The ASX contract has risen dramatically during the past week, at the end of last week the December 2020 was trading at a weekly average of A$344 and has now moved up to A$349 (figure 1). There are concerns from feed consumers related to the slow pace of harvest in Victoria, which is driven both physical and futures levels higher.

The ASX swaps offered by banks are expiring during the next week, and we can clearly see that there are contracts being rolled from the January contract to May. This allows consumers to maintain cover for this season without having to convert to physical.

The Grain Industry Association of Western Australia released its updated crop forecasts. After a strong crop last year the crop has disappointed this season. The production estimates and month on month change are shown below:

  • Wheat 5.4mmt (-8%)
  • Barley 3.9mmt (+5.3%)
  • Canola 1.1mmt (+13.5%)
  • Oats 400kmt (-13.2%)

The GIWA results in the past have been generally quite accurate, however, after discussing with contacts in the west, these numbers have room for further downward revisions.

On an international level, we have seen US futures trading downward for most of this week, but we have seen a large rise overnight. This has been driven by comments from Trump related to positive trade talks with China.

It’s a bit like groundhog day now, where China and US get close to a resolution only for a last-minute pull back. At present, a limited agreement is on the cards which will prevent the new tariffs due to be implemented on Sunday.

This has driven the markets higher as the prospect of trade flows returning to normal. I believe that it will be a while until trade with China is back to normal and that these negotiations will likely continue for some time.

The UK went to the polls yesterday for the 3rd time in the past five years. The election has been one of the most contentious in recent years due to Brexit, with one side calling for further referendums and the other to get the deal done. The previous parliament was unable to reach agreements on the Brexit package after numerous votes, resulting in the current election.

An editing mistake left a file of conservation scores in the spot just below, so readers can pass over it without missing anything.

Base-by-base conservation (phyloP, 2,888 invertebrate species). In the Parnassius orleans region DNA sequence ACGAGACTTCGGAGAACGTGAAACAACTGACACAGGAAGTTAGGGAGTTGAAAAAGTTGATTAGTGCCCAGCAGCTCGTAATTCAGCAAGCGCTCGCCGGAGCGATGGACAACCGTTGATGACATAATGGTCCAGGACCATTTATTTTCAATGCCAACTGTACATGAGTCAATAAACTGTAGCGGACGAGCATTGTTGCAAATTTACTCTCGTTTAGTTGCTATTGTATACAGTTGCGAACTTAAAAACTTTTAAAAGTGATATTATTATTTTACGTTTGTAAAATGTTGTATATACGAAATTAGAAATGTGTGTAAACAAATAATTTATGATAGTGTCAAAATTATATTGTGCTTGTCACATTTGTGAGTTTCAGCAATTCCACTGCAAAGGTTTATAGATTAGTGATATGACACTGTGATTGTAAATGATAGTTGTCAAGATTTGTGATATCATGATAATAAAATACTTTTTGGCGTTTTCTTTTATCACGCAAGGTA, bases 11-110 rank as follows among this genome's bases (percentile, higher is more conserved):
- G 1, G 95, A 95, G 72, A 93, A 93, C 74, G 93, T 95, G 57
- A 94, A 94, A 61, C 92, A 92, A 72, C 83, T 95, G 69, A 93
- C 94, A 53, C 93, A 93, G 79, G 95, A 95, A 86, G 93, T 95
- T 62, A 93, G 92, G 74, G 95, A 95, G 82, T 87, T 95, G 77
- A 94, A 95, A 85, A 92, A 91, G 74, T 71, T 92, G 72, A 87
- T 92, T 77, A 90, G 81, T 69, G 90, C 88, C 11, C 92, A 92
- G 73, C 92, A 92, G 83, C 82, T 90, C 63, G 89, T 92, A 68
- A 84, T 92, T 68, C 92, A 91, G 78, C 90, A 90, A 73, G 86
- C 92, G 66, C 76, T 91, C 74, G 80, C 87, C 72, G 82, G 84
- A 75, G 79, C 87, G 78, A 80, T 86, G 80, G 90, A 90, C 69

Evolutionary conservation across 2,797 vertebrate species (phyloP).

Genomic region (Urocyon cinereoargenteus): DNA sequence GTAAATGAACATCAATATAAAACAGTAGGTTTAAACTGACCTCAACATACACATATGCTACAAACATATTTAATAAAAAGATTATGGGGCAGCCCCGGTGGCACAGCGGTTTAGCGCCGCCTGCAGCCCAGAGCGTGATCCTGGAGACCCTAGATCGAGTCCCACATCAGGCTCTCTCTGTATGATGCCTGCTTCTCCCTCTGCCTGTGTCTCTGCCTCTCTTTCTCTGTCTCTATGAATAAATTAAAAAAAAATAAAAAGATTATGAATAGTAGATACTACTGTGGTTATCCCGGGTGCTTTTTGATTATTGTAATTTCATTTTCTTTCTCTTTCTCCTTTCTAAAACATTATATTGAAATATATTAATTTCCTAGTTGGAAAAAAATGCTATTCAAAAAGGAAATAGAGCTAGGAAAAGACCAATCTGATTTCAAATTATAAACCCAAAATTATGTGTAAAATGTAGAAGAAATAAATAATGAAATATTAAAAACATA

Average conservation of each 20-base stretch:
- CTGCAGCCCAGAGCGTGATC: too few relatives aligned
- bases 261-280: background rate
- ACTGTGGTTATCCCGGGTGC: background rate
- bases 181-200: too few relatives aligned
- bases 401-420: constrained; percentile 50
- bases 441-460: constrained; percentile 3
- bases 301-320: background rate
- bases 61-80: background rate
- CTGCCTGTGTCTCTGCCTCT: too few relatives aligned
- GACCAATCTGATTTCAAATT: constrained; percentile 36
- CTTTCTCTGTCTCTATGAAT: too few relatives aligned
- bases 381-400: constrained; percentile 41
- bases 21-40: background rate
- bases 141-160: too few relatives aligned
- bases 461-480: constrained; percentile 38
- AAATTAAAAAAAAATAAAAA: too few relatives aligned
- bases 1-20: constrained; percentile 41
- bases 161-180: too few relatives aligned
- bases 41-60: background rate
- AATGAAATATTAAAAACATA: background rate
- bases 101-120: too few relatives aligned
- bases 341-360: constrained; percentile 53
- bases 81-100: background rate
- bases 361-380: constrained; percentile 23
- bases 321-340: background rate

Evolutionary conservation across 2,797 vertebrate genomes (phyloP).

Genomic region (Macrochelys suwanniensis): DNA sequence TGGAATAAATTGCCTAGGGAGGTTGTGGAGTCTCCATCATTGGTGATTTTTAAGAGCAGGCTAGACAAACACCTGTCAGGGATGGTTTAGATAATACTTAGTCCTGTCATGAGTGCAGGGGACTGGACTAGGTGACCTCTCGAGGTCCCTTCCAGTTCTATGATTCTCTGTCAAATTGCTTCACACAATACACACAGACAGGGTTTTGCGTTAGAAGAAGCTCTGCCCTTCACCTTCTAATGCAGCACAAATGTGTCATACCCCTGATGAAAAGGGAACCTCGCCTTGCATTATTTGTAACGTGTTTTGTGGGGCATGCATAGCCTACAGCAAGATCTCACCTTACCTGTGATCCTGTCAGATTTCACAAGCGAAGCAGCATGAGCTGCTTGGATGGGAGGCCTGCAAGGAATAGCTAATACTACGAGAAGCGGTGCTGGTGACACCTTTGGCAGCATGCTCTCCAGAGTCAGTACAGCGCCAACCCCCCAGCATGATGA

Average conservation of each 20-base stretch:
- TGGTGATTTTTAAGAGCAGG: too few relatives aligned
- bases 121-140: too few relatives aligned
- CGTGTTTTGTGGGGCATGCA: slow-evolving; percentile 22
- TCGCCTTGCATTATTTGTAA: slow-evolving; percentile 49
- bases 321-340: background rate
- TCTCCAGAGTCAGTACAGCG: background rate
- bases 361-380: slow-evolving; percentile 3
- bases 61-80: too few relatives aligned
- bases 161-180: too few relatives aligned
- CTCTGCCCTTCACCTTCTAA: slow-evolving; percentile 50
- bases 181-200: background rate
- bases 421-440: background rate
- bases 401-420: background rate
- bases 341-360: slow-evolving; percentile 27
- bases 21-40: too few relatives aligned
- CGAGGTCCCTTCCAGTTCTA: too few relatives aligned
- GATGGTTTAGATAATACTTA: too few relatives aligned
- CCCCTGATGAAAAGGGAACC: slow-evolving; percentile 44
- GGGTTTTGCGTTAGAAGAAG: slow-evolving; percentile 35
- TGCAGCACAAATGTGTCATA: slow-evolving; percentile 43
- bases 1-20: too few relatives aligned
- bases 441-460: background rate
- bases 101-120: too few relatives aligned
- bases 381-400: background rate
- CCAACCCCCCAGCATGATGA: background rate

As the voting booths close the exit polls are predicting a very strong conservative majority. If this eventuates, we will see a strong rally in the GBP.

Remember to listen to the  Commodity Conversation podcast by Mecardo

What does it mean? – Next week:

Feed demand remains strong at present with buyers looking to fulfill uncovered feeding requirements. This has provided a beneficial jump in values for producers. Whether this continues when grower selling increases is yet to be determined.

The record cow values didn’t last long

Just a month ago Cow prices were over 500¢, and almost the same price as the Eastern Young Cattle Indicator (EYCI).  This week cow prices continued to tank, while other cattle types largely held their ground.

Figure 1 shows state cattle indicators declining sharply since hitting a peak five weeks ago.  This week the Queensland Cow indicator fell a further 22¢ to hit a six month low. Dire weather conditions and another uninspiring forecast has seen cattle continue to move into the market.

Cattle slaughter hit another peak last week, moving to new highs not seen since 2015 (figure 2).  Yardings were lower last week on the back of the lower prices, but they are still very strong for this time of year.  This combined with plenty going direct, means processors don’t need to bid up at saleyards for supply.

Adding further price pressure was falling 90CL export prices.  After peaking at 968¢ two weeks ago, the 90CL has fallen 40¢, but figure 3 shows it is still way above historical levels.  The falls were largely due to buyers taking a break after Thanksgiving, but Steiner report there was little business done.

In WA cattle prices moved in opposite directions for young and old cattle.  The Western Young Cattle Indicator (WYCI) fell 37¢ to still a quite respectable 527¢/kg cwt.  Cow prices in the west were up 8¢, to 207¢/kg lwt.  Cows in the west are now at a premium to the east coast.

Next week

There is no rain on the forecast leading up to Christmas, which isn’t great news for prices.  We often see a large shift in cattle prices between years, as it either rains or it doesn’t.  Good northern rain would obviously see a strong move upwards, but forecasts don’t look promising.